By Art Spander
OAKLAND – Even when they’re the only game in town, as the Warriors were on Monday night, it seemed they would be upstaged. The 49ers had traded for Anquan Boldin, and we know how big the Niners are, so big that on this night when the Warriors were the only game in town Niner quarterback Colin Kaepernick was doing his star turn on ESPN’s SportsCenter.
Boldin and Kaep, a tough combination. No matter, the Warriors would do their “Hey, we’re down here in the righthand corner” routine. They wouldn’t go unnoticed. On the contrary.
They would send the New York Knicks back to the NBA’s dark ages of scoring. They would send the rest of the league a message, as delivered by head coach Mark Jackson, to wit: “This is who we are. Get used to us. We’re not going anywhere.”
He meant they’re not going away, and the way they had played, losing 6 out 8, 11 out of 16, that seemed a figurative possibility. Down, down, while below them in the standings, the Lakers, the dreaded Lakers, were moving up, up.
The Warriors changed direction, if only momentarily. The Warriors won 92-63. Reads like a college score. Reads like a reassuring score.
The 63 points were the fewest for a Warriors opponent in almost 60 years, since Dec. 28, 1953, when the Philadelphia Warriors beat the Milwaukee Hawks, 69-63.
On Monday night, the Warriors were effective. Stephen Curry (26 points), Klay Thompson (23) and David Lee (21) alone combined for more than the entire New York team. The Knicks were pathetic. They made only 20 of 73 field goal attempts, 27.4 percent.
“I don’t know how many teams in history have had nights like that,” Warriors coach Mark Jackson was saying. “It takes a combination of great defense and, at times by the other team, bad offense. We have played that defense before and teams have made shots. But at the end of the day, it’s closer to who we truly are. And it’s a great way to stop the bleeding.”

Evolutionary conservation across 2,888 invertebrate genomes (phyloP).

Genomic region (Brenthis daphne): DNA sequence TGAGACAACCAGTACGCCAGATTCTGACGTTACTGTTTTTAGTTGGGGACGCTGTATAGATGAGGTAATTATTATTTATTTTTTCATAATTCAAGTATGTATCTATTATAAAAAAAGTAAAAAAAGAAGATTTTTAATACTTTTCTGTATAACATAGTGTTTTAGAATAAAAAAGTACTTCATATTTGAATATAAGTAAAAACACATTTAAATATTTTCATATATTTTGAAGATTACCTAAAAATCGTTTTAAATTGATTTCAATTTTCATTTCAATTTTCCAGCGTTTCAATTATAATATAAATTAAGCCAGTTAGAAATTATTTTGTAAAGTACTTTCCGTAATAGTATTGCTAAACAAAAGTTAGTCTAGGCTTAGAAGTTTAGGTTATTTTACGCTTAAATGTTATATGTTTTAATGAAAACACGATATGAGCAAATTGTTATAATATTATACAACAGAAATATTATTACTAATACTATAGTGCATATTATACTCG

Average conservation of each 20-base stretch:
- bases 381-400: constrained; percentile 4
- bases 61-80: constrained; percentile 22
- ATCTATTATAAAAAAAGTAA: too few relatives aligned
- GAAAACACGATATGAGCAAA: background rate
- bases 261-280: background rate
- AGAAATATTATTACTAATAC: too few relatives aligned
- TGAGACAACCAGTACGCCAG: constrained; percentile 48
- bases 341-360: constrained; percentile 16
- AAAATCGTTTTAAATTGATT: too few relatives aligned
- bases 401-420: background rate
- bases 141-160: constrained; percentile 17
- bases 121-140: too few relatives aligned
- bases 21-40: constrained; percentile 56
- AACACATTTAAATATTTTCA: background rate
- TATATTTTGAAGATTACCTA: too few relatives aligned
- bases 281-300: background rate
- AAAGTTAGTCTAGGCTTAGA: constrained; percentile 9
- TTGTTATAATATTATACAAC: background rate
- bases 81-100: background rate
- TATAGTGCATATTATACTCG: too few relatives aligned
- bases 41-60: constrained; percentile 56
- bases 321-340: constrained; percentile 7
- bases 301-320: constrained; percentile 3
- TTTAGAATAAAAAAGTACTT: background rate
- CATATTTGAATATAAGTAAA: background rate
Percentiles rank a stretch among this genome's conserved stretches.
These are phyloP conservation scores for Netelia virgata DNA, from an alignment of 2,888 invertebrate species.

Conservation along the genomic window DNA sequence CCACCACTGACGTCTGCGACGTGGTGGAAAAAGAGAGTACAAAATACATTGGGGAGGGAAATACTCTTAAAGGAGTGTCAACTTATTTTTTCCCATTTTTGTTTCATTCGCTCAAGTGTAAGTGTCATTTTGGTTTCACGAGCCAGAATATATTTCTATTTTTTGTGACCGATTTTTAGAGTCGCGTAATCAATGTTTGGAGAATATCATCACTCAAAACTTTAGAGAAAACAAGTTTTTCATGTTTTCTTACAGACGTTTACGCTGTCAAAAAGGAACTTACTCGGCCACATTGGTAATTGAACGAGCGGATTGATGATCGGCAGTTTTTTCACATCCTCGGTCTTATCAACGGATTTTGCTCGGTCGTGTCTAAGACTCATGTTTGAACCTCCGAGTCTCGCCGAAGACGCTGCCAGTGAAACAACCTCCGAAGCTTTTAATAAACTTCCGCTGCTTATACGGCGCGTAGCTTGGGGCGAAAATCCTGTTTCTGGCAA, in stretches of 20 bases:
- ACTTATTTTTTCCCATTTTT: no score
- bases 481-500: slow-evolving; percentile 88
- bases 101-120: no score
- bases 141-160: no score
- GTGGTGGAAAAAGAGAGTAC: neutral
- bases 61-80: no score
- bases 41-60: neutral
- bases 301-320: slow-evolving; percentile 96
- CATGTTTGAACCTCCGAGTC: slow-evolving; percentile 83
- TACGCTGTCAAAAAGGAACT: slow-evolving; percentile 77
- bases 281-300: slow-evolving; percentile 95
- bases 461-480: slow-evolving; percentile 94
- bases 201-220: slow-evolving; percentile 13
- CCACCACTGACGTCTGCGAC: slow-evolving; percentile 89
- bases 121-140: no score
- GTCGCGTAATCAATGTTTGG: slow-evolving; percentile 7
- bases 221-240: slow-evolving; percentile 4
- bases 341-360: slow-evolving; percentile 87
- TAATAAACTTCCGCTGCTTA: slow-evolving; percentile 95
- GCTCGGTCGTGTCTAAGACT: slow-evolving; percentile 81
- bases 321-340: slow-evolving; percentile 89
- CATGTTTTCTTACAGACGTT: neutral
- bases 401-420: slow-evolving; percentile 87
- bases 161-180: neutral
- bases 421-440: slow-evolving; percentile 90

Oh, the Warriors, with sellout crowds at Oracle Arena almost every game – there was one Monday, 19,596 – with the most loyal followers in the Bay Area, with seasons of unfulfilled expectations.
Their games are half sporting event, half party. Are there really more people in the concessions area than inside the arena, or does it just seem that way? The smoke-and-mirrors introductions. The pizza giveaways. The acrobatic dunking routine. The intermission stunts.
Warrior games are entertaining. And often disappointing. What is it, 17 years out of 18 the W’s haven’t made the postseason? Changes in ownership. Changes in coaching. The dream persists.
Curry scores 54 against the Knicks, and the Warriors get their few seconds on ESPN, but they’re only a cameo. It’s Kobe and the Lakers, the Celtics, the Thunder and deservedly LeBron James and the Heat who receive the attention.
Part of the problem is geographical. If you’re in California and you’re not in L.A., then you’re virtually nonexistent. The Giants win the World Series, and nobody in the East watches.
Part of the problem is historical. The Warriors’ body of work is not considered worthy of serious study. When’s the last time the W’s were on a Sunday afternoon national telecast?
Jackson is a New York guy, who played at St. John’s and with the Knicks and then worked as an analyst for ESPN. If he can’t get attention, nobody can. On Monday night, he and the Warriors got it.
And Jackson, as usual, got texts from his mother, Marie, who’s in the New York City Basketball Hall of Fame.
“We made it click,” said Jackson. He insists he took no more pleasure in sticking it to the Knicks – who two weeks earlier had stuck to the Warriors, despite Curry’s 54 – than any other team.
“We executed,” said Jackson. “We defensed. We rebounded.”
That’s basketball in the essence.
”That’s what we need to do,” said Lee, who had missed the previous two games. “I thought we played as good a defense as we did all season long. This was a very important win for us, and we have one on Wednesday and try to get that one as well.’
That one is against the Houston Rockets. Then two days later, Friday, is another, against the Chicago Bulls. Starting with the Knicks, three games in five days all at home. Oracle will be full. Will what takes place there be fulfilling?
“The important thing,” said Lee, “is to take what we did (against the Knicks) and build on it, because each game presents its own challenges. The biggest thing is to remember the energy we played with on the defensive end.”
The biggest thing in the region where the 49ers, Raiders, Giants, A’s and, yes, the Sharks, also play is to stay relevant. The energetic Warriors on Monday night appeared very much so.